New York–based Japanese textile artist Hiroko Takeda is known in her creative community for material inventiveness and quiet strength. Her recent experiment with Toronto-based multi-disciplinary designer Paolo Ferrari led to the creation of the Ame chair, a handwoven functional art piece that features a shaggy back made of strands of natural fibers that drape elegantly down to the floor. The elegant cross-practice collaboration not only demonstrates Takeda’s proficiency in her own craft, but her seamless adaptability, too.
Sarah Powless: What is most important to you for a successful collaboration?
Hiroko Takeda: There are many important factors—open-mindedness, good communication, readiness to act...Perhaps the key factor is trust.
SP: Is there something in particular that encourages you to collaborate?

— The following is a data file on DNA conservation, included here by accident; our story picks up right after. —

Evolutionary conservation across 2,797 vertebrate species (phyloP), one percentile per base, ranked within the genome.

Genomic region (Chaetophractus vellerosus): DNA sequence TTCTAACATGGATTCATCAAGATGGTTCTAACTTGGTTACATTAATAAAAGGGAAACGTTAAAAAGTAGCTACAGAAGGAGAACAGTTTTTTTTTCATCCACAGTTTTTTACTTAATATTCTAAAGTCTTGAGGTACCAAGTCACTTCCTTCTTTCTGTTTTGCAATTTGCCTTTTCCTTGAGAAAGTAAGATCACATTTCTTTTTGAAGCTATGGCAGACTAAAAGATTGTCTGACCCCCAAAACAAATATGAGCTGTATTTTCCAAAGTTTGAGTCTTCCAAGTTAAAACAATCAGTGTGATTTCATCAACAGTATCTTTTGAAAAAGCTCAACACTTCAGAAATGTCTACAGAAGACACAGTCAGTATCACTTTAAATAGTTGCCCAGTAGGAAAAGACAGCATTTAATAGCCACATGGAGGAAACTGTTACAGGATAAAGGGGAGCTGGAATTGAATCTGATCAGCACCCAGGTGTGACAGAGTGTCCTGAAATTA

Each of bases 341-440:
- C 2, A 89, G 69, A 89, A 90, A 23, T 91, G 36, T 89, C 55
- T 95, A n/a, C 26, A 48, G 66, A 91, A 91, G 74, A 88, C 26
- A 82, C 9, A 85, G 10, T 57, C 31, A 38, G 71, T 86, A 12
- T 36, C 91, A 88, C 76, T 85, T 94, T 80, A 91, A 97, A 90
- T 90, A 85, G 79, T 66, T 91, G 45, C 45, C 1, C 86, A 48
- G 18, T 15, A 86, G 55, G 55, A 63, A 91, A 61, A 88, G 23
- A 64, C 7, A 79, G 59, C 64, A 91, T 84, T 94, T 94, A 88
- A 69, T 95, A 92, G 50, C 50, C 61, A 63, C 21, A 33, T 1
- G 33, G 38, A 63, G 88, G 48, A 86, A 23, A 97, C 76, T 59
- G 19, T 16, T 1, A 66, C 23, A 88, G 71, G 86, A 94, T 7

HT: It’s the opportunity to stretch myself and to realize something that I couldn’t do independently. Creating something with others is a way of self-expression, too, and for finding new ways to communicate with the world.
SP: How do you explain the art and design world’s fascination with collaborative projects?
HT: I think in our high-tech world today, people can feel isolated, and that we have a desire or hunger to connect and to collaborate. At the same time, with new communication tools we are introduced or exposed to new people and worlds and can work across distances more easily than in the past. It’s not only the makers, too. There is also a great audience for collaborations today.